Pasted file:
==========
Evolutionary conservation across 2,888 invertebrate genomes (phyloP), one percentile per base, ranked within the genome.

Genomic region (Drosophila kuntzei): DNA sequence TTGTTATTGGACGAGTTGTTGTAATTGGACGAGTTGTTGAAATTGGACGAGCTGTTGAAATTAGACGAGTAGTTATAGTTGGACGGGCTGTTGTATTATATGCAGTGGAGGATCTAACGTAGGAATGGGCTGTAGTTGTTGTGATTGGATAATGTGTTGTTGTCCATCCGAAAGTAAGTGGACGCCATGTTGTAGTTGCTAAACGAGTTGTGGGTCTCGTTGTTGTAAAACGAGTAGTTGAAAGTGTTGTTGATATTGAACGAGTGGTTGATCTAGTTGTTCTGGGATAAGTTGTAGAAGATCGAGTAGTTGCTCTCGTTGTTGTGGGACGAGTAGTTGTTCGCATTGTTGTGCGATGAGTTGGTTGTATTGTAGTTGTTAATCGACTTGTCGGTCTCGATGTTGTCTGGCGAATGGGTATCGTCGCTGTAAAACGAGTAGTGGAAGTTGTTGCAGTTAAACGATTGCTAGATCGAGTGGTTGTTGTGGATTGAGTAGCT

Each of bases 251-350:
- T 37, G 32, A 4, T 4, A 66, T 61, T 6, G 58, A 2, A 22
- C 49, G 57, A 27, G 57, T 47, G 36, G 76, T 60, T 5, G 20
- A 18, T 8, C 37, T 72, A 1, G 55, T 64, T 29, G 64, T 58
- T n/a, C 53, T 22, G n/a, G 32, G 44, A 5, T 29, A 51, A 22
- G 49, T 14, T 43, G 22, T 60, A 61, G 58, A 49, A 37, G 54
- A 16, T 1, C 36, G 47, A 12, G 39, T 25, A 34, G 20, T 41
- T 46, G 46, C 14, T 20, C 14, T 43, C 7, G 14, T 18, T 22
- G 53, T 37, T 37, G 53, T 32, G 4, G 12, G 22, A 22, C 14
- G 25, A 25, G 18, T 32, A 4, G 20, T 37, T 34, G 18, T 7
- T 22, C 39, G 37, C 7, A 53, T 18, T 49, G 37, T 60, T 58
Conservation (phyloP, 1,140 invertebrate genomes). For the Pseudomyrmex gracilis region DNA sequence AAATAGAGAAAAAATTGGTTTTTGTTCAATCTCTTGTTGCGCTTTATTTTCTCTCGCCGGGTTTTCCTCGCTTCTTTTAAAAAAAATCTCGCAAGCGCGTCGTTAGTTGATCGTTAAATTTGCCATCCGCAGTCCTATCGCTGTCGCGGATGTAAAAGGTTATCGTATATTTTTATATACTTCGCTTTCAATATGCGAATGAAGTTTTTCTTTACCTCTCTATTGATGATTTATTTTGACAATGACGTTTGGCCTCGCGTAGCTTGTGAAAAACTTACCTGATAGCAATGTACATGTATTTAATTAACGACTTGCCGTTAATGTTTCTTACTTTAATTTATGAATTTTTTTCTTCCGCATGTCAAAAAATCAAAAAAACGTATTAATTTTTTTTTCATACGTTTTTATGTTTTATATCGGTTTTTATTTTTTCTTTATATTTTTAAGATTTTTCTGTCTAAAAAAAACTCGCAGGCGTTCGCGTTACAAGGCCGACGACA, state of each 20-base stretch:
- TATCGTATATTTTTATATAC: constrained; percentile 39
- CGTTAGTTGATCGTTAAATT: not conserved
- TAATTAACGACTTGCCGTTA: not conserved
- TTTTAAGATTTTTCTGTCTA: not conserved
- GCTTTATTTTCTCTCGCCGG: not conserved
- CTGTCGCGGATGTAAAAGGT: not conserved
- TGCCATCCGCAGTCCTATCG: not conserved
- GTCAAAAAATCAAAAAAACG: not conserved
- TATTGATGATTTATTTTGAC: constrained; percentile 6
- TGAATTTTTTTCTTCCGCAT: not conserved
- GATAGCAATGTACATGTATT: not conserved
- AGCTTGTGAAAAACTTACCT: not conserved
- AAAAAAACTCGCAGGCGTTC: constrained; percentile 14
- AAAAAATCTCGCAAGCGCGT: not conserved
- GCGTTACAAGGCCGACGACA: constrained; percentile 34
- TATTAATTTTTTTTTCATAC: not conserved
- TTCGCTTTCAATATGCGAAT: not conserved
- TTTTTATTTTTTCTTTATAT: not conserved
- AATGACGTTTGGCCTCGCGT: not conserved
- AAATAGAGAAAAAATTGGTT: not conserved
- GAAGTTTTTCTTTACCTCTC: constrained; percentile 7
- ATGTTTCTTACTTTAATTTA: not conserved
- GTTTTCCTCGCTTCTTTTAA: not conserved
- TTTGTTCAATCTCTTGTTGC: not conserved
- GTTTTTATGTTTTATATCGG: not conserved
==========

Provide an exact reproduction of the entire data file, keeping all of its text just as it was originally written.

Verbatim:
Evolutionary conservation across 2,888 invertebrate genomes (phyloP), one percentile per base, ranked within the genome.

Genomic region (Drosophila kuntzei): DNA sequence TTGTTATTGGACGAGTTGTTGTAATTGGACGAGTTGTTGAAATTGGACGAGCTGTTGAAATTAGACGAGTAGTTATAGTTGGACGGGCTGTTGTATTATATGCAGTGGAGGATCTAACGTAGGAATGGGCTGTAGTTGTTGTGATTGGATAATGTGTTGTTGTCCATCCGAAAGTAAGTGGACGCCATGTTGTAGTTGCTAAACGAGTTGTGGGTCTCGTTGTTGTAAAACGAGTAGTTGAAAGTGTTGTTGATATTGAACGAGTGGTTGATCTAGTTGTTCTGGGATAAGTTGTAGAAGATCGAGTAGTTGCTCTCGTTGTTGTGGGACGAGTAGTTGTTCGCATTGTTGTGCGATGAGTTGGTTGTATTGTAGTTGTTAATCGACTTGTCGGTCTCGATGTTGTCTGGCGAATGGGTATCGTCGCTGTAAAACGAGTAGTGGAAGTTGTTGCAGTTAAACGATTGCTAGATCGAGTGGTTGTTGTGGATTGAGTAGCT

Each of bases 251-350:
- T 37, G 32, A 4, T 4, A 66, T 61, T 6, G 58, A 2, A 22
- C 49, G 57, A 27, G 57, T 47, G 36, G 76, T 60, T 5, G 20
- A 18, T 8, C 37, T 72, A 1, G 55, T 64, T 29, G 64, T 58
- T n/a, C 53, T 22, G n/a, G 32, G 44, A 5, T 29, A 51, A 22
- G 49, T 14, T 43, G 22, T 60, A 61, G 58, A 49, A 37, G 54
- A 16, T 1, C 36, G 47, A 12, G 39, T 25, A 34, G 20, T 41
- T 46, G 46, C 14, T 20, C 14, T 43, C 7, G 14, T 18, T 22
- G 53, T 37, T 37, G 53, T 32, G 4, G 12, G 22, A 22, C 14
- G 25, A 25, G 18, T 32, A 4, G 20, T 37, T 34, G 18, T 7
- T 22, C 39, G 37, C 7, A 53, T 18, T 49, G 37, T 60, T 58
Conservation (phyloP, 1,140 invertebrate genomes). For the Pseudomyrmex gracilis region DNA sequence AAATAGAGAAAAAATTGGTTTTTGTTCAATCTCTTGTTGCGCTTTATTTTCTCTCGCCGGGTTTTCCTCGCTTCTTTTAAAAAAAATCTCGCAAGCGCGTCGTTAGTTGATCGTTAAATTTGCCATCCGCAGTCCTATCGCTGTCGCGGATGTAAAAGGTTATCGTATATTTTTATATACTTCGCTTTCAATATGCGAATGAAGTTTTTCTTTACCTCTCTATTGATGATTTATTTTGACAATGACGTTTGGCCTCGCGTAGCTTGTGAAAAACTTACCTGATAGCAATGTACATGTATTTAATTAACGACTTGCCGTTAATGTTTCTTACTTTAATTTATGAATTTTTTTCTTCCGCATGTCAAAAAATCAAAAAAACGTATTAATTTTTTTTTCATACGTTTTTATGTTTTATATCGGTTTTTATTTTTTCTTTATATTTTTAAGATTTTTCTGTCTAAAAAAAACTCGCAGGCGTTCGCGTTACAAGGCCGACGACA, state of each 20-base stretch:
- TATCGTATATTTTTATATAC: constrained; percentile 39
- CGTTAGTTGATCGTTAAATT: not conserved
- TAATTAACGACTTGCCGTTA: not conserved
- TTTTAAGATTTTTCTGTCTA: not conserved
- GCTTTATTTTCTCTCGCCGG: not conserved
- CTGTCGCGGATGTAAAAGGT: not conserved
- TGCCATCCGCAGTCCTATCG: not conserved
- GTCAAAAAATCAAAAAAACG: not conserved
- TATTGATGATTTATTTTGAC: constrained; percentile 6
- TGAATTTTTTTCTTCCGCAT: not conserved
- GATAGCAATGTACATGTATT: not conserved
- AGCTTGTGAAAAACTTACCT: not conserved
- AAAAAAACTCGCAGGCGTTC: constrained; percentile 14
- AAAAAATCTCGCAAGCGCGT: not conserved
- GCGTTACAAGGCCGACGACA: constrained; percentile 34
- TATTAATTTTTTTTTCATAC: not conserved
- TTCGCTTTCAATATGCGAAT: not conserved
- TTTTTATTTTTTCTTTATAT: not conserved
- AATGACGTTTGGCCTCGCGT: not conserved
- AAATAGAGAAAAAATTGGTT: not conserved
- GAAGTTTTTCTTTACCTCTC: constrained; percentile 7
- ATGTTTCTTACTTTAATTTA: not conserved
- GTTTTCCTCGCTTCTTTTAA: not conserved
- TTTGTTCAATCTCTTGTTGC: not conserved
- GTTTTTATGTTTTATATCGG: not conserved